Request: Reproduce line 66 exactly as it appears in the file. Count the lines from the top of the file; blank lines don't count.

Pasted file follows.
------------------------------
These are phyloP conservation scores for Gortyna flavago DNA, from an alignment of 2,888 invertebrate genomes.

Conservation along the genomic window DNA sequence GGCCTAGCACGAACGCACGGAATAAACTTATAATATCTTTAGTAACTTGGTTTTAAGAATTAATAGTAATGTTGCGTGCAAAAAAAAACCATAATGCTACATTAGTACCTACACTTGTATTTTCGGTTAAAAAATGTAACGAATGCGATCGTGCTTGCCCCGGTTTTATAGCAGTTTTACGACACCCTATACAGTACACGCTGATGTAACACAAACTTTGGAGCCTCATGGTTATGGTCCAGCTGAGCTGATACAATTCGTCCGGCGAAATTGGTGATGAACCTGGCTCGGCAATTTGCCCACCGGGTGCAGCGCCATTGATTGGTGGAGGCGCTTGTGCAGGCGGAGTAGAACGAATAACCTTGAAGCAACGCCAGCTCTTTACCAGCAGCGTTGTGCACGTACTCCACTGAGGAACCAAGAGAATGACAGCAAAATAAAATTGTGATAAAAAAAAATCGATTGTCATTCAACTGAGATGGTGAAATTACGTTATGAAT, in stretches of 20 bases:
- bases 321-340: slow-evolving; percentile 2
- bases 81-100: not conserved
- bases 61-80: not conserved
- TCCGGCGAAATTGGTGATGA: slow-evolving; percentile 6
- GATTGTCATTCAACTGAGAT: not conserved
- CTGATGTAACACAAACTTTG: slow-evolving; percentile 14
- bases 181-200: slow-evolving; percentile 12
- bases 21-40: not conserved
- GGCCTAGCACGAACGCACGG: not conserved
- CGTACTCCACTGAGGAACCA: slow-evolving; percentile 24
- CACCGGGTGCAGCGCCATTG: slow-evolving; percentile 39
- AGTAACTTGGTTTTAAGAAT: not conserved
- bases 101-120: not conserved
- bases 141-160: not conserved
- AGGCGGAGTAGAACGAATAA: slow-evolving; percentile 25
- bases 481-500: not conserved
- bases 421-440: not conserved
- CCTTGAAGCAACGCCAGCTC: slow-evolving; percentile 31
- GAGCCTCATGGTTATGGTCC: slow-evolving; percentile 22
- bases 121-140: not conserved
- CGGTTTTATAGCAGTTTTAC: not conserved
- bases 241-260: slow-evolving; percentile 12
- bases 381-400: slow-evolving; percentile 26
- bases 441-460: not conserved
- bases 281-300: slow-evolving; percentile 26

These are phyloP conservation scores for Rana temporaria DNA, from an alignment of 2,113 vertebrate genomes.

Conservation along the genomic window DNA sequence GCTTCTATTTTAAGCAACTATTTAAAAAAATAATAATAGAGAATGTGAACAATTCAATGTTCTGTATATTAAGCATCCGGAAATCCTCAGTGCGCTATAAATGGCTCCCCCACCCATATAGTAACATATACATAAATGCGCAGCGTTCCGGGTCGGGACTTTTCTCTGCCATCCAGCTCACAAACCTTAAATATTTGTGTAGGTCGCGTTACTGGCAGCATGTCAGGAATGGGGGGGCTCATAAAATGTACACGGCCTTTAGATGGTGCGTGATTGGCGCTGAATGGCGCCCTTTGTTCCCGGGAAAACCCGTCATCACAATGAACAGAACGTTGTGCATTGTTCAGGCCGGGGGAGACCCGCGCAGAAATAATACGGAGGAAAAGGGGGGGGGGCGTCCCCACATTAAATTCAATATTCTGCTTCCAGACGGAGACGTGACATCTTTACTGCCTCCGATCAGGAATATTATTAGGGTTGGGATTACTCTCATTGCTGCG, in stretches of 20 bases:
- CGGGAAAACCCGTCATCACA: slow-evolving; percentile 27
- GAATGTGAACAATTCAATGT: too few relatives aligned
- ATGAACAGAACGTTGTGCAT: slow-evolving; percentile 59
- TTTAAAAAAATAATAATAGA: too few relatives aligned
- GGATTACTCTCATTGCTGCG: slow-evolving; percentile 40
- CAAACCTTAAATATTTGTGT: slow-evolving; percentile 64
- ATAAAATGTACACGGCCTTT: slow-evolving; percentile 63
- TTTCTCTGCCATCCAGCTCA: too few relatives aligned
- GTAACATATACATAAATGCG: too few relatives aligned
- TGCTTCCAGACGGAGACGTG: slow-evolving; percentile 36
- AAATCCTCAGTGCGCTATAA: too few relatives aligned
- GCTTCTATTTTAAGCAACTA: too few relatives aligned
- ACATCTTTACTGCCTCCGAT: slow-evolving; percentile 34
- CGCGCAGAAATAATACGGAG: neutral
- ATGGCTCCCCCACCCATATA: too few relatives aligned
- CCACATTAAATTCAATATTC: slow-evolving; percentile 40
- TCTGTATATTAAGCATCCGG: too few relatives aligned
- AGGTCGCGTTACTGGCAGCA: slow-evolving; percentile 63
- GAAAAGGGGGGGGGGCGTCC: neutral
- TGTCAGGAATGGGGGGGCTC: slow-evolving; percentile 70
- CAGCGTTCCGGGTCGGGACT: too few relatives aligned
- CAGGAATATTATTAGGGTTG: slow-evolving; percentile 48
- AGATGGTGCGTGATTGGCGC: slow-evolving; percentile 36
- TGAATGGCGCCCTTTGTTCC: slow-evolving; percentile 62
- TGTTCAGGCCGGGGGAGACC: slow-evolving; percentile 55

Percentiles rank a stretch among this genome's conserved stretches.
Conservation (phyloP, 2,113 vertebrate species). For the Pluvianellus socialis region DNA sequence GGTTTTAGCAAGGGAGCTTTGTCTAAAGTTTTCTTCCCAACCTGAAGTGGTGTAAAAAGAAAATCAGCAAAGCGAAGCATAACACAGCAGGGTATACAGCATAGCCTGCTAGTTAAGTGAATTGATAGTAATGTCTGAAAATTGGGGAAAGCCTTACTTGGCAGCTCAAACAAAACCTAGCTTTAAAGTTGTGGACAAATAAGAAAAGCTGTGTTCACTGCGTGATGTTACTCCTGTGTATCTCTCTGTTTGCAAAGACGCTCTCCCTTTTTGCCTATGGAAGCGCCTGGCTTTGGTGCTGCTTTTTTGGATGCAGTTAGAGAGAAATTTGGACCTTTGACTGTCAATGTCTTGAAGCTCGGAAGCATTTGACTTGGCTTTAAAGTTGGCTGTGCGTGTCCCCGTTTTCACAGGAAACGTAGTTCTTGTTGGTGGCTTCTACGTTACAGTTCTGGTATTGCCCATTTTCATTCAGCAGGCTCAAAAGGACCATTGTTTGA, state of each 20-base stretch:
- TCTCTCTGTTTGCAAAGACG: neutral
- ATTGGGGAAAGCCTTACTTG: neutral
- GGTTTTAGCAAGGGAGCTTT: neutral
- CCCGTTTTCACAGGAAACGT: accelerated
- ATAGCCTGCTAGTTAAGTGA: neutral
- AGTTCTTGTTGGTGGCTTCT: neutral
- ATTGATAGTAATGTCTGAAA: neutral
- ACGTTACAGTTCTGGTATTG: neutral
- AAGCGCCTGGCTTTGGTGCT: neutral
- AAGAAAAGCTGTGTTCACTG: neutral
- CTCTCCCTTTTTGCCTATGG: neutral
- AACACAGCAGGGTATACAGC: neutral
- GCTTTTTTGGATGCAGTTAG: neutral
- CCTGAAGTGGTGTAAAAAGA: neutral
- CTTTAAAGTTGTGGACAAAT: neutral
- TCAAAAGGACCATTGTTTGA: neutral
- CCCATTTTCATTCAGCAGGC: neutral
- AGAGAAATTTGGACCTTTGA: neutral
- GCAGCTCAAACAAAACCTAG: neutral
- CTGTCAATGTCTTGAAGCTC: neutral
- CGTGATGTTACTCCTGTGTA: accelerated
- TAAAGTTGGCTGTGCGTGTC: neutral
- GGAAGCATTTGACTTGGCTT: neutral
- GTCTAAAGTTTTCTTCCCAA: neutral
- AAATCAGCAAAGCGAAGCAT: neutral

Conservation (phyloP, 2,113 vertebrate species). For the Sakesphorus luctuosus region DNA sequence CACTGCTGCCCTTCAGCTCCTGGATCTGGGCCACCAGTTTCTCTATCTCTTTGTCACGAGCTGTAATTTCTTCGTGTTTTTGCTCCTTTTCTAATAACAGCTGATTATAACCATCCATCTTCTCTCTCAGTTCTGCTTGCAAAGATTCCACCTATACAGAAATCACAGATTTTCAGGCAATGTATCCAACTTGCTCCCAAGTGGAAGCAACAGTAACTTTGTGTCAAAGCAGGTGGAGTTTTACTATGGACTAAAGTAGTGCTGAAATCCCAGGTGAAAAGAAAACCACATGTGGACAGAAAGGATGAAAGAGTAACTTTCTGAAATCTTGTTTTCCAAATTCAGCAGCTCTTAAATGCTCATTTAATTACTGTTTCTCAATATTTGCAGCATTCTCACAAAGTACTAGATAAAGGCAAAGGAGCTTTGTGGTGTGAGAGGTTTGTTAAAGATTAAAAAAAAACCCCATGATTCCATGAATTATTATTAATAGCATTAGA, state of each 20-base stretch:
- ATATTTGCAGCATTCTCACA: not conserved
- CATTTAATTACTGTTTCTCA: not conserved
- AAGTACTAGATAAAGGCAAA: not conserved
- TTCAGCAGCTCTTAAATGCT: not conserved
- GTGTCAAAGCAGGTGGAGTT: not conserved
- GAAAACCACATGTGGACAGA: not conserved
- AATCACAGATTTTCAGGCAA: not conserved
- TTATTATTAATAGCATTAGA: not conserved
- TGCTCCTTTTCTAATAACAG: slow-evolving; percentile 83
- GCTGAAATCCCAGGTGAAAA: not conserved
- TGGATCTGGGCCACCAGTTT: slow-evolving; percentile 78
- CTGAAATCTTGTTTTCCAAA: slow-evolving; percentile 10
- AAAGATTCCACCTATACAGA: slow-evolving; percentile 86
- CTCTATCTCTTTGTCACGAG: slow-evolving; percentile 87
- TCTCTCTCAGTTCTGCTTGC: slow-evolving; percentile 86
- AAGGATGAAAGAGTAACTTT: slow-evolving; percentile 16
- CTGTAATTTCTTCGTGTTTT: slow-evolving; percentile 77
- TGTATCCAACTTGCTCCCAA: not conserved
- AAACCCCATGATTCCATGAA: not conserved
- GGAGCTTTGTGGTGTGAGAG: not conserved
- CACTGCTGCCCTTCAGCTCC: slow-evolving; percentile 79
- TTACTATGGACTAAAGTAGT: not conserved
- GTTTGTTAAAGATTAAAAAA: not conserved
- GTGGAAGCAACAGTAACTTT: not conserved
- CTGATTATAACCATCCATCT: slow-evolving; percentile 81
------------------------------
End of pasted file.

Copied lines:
- AAGAAAAGCTGTGTTCACTG: neutral